FAA clears Paine Field tarmac for passenger service

By Paul Archipley and Sara Bruestle | Dec 05, 2012

The FAA decision that many airport area residents feared but expected came down Tuesday: Permitting commercial passenger service at Paine Field will not have significant adverse effects on the community.

The decision reinforced the agency’s previous conclusion that pollution, traffic, noise and other consequences of commercial jet traffic would not be significant enough to require a thorough environmental review.

Two airlines had previously indicated an interest in using Paine Field for commercial service – Alaska/Horizon and Allegiant.

During the three years the FAA took to come to its decision, Horizon decided it was no longer interested, and would focus on Sea-Tac instead.

But Las Vegas-based Allegiant continues to express interest. A spokesman said they would like to start with four flights per week, increasing to about 20 per week over the next five years.

In September, the FAA said adding up to 23 flights per day would not have a significant adverse impact on the surrounding communities.

Needless to say, opponents of the decision have a different view.

The city of Mukilteo, which has set aside a legal fund of more than $150,000 to fight Paine Field expansion, will likely appeal the decision, Mayor Joe Marine said.

But their approach won’t be known until city officials sit down with their attorney on Thursday, he said.

“I think that it’s what we all expected, and they’ve taken close to three years to do what we anticipated that they would, which is tell us no significant impact because they didn’t fully study all the projections for commercial flight activity, so of course that is the conclusion they would come to,” Marine said.

Greg Hauth, vice president of the citizens’ group Save Our Communities, was even more critical.

“I think the FAA has just completely failed to follow environmental law,” Hauth said.

He pointed out the FAA looked at a limited number of flights in reaching its conclusion, but now the door is open to many more flights than the FAA considered.

“Their studies finding that there is no significant impact is egregious, because they have not done the studies properly at all,” he said.

“They are charged to do reasonable foreseeable accumulative impacts, and all they did was take a tiny slice of activity and conclude no significant impacts. It’s the willful ignorance of the environmental law that is egregious.”

Hauth urged the city to take legal action.

“We expect the city of Mukilteo to fight this, and we’re going to fight it and we hope citizens will respond and fight it as well,” he said.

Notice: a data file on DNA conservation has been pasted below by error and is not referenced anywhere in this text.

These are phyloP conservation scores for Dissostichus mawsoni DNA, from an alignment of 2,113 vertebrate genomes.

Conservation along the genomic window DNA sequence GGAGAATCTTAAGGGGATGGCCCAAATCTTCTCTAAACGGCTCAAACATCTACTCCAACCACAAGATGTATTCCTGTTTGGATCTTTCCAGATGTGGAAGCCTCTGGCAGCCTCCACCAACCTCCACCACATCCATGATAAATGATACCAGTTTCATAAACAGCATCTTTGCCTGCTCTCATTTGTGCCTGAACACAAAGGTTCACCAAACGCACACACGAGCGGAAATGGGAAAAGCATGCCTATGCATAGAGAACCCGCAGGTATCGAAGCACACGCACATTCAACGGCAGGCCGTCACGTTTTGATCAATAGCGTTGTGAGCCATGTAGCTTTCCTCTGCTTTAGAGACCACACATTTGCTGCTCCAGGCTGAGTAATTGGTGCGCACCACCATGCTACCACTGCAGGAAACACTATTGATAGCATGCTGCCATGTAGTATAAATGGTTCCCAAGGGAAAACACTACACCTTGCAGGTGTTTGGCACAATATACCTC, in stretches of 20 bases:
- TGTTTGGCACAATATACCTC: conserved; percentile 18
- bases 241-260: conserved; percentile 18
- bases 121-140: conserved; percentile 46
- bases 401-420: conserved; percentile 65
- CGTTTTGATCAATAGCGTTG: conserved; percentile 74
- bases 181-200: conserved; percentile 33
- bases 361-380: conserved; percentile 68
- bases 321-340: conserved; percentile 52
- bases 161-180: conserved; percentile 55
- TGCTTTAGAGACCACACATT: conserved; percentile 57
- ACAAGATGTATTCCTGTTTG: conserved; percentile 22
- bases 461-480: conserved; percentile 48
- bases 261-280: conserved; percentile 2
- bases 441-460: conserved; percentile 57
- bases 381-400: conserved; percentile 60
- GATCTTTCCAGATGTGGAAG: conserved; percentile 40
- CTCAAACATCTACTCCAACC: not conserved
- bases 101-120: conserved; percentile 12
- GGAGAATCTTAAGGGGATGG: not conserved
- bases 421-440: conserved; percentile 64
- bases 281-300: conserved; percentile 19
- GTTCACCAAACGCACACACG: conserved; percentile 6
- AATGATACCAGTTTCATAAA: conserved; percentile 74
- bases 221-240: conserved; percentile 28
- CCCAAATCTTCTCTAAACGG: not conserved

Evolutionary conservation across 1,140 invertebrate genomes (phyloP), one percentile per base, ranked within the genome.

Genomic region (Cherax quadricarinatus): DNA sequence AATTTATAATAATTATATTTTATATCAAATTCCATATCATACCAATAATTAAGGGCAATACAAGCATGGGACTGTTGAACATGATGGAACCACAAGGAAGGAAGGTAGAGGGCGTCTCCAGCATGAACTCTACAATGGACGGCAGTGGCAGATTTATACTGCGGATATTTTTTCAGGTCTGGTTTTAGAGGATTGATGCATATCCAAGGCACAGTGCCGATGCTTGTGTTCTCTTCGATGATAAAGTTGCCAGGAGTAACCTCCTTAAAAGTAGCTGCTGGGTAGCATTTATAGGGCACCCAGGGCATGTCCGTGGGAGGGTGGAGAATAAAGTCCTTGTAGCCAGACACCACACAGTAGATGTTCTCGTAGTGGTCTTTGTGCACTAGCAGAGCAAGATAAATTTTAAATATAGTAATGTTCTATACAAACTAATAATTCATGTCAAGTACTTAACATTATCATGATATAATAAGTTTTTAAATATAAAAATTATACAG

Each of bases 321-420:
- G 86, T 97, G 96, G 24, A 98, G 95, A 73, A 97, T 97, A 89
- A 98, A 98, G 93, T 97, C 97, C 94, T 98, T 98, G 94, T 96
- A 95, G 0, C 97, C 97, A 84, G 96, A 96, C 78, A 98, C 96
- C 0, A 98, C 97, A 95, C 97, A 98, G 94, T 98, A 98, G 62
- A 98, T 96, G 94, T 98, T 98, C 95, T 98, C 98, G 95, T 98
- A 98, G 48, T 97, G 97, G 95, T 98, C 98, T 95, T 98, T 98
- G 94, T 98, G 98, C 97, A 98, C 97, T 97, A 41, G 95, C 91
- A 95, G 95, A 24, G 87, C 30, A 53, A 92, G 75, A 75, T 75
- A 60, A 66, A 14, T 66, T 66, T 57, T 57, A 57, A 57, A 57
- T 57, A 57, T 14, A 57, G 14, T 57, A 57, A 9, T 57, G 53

Comments (1)
Posted by: John T Baker | Dec 06, 2012 14:38

Great...it's done.  Now can we please take the City's $150k legal fee and the Save Our Communities slush funds and put them to good use closing the gaping holes in the City's budget?    These funds are multiples of the amount the City will gain by the action taken last week in pushing our property tax rates to the maximum allowed by law.

The FAA found no reason to expect there to be an impact from the minor level of commercial use being proposed at Paine Field because there is none to be found. NONE!  Not even close!  And, where I went to school, 2 X NONE still equals NONE.   There is no reason to model 5 or 10 times the amount of traffic being proposed because there is NO prospect of anything like that happening in any of our lifetime.

The reason there is NO prospect of that happening is that there is simply no place to go from Mukilteo (i.e., no reason to connect through Mukilteo) and there is not enough travel to be sourced in this area alone...certainly not in competition with SeaTac...to warrant such capacity.  This is NOT LA, Chicago, or NYC.   Yes, my arguments are simple, but at least they aren't the dishonest, say-anything-and-hope-it-will-stick stuff that has comprised the arguments put forth against the proposed commercial use of Paine Field.

I predict that commercial service at Paine Field will ultimately fail simply because it isn't commercially viable.  Horizon (part of the aggressively-expanding Alaska Air Group) apparently has already concluded this, leaving Allegiant as the only remaining airline interested at this time (originally there were three).  I have maintained that the better means to ensure no commercial traffic at Paine Field would be to actually invite all the airlines in...the more that try, the more likely that ALL will fail.  The pie can only be sliced so thin before the economics fail.  Again...I predict that even the whole Paine Field passenger pie is too small to pay out for even one airline...but let's watch Allegiant have a go at it.  Their failure would ward off attempts by others.

As you can see, and as I have said many times before, I am neither a proponent nor an opponent of commercial flights at the field.  However, I am opposed to the embarrassingly dumb arguments that have been made by the City, City officials, and SOC in their desperate efforts to fight the FAA on this.   Example: Why are Boeing planes not a problem and commercial planes are:  Answer: Empty Boeing airplanes don't make as much noise as full commercial airplaines...yes, that was Mr. Marine's best pitch in the last discussion I had with him.  Really!  That's the best you have?

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